And explain to me why you decided that bigger icons on my desktop were a good idea, especially since most of the time I have these things you call 'windows' up and can't really see any of them when they are active so what's the purpose?? I have dual monitors, and most of the time I have windows open on both and most of my desktop is hidden. I'm doing this thing called 'work'. The little pop-up notifications that pop-up then fade away work just fine and are much more useful.

Windows 8 is not on my list of upgrades. If you want me to upgrade, give me something that is a reason to upgrade, like runs faster. I don't care about boot or standby times, my PC is on 24x7 and I rarely reboot. In fact, the only time I reboot is when you need to install updates because you haven't figured out how to do that without rebooting, like UNIX has done for decades you idiots.

Really not a problem in practice (5, Funny)

drinkypoo (153816) | about 2 years ago | (#42495133)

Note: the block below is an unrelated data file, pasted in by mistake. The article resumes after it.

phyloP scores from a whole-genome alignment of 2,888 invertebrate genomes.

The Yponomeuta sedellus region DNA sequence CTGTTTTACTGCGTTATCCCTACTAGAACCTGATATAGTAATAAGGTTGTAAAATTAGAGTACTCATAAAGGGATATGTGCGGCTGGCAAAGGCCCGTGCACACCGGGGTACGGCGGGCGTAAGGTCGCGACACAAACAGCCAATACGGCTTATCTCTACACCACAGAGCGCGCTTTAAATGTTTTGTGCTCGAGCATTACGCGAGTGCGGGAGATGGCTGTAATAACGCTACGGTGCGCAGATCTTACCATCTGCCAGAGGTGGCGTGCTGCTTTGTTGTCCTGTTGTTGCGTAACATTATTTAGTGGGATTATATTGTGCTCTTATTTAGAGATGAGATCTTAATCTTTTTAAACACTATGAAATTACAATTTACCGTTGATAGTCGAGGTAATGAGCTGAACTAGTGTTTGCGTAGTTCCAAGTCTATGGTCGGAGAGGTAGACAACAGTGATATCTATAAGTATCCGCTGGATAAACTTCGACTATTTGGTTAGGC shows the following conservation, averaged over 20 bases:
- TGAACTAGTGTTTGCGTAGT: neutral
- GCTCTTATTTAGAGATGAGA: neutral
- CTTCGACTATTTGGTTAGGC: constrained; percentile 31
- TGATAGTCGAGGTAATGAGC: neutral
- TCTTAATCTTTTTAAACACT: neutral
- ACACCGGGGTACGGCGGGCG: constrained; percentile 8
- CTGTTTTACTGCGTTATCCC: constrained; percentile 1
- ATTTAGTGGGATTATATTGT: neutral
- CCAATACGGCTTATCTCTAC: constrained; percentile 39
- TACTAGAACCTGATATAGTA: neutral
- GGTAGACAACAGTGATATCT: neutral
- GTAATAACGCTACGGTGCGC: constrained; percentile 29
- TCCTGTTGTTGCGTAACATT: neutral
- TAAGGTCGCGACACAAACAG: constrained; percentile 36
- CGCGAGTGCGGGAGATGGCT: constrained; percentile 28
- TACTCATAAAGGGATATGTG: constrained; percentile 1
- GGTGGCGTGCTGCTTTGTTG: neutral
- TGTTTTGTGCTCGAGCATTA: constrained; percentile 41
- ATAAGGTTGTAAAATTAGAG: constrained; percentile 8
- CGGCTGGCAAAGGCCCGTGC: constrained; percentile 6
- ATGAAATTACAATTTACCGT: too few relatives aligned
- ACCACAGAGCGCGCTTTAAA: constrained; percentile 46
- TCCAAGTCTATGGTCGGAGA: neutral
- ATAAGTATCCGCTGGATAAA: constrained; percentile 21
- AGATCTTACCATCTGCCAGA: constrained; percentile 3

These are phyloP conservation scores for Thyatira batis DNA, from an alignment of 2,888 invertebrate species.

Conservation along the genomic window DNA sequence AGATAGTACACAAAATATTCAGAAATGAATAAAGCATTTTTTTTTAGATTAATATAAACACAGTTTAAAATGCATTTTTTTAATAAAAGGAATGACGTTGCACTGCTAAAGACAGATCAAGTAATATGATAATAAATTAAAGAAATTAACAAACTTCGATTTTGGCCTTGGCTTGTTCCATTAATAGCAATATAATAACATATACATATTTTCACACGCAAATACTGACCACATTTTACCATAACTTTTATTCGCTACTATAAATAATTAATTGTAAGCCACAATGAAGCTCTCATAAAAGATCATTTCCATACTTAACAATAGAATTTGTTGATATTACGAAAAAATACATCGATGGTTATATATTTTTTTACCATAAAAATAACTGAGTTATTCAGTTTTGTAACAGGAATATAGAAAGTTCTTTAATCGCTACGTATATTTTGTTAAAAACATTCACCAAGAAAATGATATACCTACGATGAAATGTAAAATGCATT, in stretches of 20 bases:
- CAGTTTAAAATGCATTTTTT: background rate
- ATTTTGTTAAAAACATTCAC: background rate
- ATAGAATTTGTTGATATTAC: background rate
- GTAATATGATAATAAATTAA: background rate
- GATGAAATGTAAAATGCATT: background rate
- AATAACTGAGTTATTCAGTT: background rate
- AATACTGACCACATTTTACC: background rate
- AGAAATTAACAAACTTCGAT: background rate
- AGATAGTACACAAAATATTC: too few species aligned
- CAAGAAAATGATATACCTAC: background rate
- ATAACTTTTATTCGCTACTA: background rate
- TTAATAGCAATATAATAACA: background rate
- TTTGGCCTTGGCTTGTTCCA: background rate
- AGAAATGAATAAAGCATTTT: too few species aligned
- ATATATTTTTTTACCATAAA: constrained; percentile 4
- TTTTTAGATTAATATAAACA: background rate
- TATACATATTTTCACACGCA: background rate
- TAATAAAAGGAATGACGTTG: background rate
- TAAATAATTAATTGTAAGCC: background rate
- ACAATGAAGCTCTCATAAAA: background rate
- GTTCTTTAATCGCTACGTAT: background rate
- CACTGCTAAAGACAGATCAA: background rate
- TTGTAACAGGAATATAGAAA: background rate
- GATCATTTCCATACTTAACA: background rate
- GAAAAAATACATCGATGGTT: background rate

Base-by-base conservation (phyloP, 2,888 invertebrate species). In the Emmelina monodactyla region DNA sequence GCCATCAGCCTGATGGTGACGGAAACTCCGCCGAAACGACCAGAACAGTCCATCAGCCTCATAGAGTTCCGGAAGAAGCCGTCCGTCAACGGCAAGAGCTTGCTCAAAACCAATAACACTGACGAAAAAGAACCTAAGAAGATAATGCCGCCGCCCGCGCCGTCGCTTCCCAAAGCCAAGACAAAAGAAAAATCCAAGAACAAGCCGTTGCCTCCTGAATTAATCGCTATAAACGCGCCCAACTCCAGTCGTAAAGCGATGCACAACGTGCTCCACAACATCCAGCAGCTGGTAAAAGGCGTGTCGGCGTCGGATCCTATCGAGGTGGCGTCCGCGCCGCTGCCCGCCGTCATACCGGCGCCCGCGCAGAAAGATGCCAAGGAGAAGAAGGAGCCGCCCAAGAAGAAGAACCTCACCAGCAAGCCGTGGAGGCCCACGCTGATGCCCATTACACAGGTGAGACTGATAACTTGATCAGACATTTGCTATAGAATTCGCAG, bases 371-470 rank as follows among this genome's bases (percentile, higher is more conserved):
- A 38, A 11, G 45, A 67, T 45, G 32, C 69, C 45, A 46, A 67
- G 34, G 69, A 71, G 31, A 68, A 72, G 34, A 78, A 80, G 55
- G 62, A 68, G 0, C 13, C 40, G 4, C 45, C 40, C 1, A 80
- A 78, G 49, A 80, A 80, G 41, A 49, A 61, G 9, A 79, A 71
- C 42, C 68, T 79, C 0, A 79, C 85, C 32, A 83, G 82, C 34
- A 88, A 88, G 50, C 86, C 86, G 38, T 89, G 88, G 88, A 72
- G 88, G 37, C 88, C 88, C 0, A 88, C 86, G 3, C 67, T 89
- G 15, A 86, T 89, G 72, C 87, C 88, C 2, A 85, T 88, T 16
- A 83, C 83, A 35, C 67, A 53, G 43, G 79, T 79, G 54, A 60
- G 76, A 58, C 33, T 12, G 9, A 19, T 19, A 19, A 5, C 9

Anyone who spends that much time with their tablet probably already has a 'Gorilla Arm'. At least one.

This isn't rocket science. (4, Insightful)

westlake (615356) | about 2 years ago | (#42495137)

Mount the screen at an angle. Recess it. Problem solved. Dell S2340T 23" Multi-Touch Monitor [dell.com]

Stand up or change touch orientation (1)

Vrekais (1889284) | about 2 years ago | (#42495139)

While I'm not entirely certain gorilla arm is a big an issue as it's made to be (if extending your arm repeatedly was really that painful we wouldn't be using white boards would we?) I don't see my self using a vertical touch screen, putting touch that far away seems odd.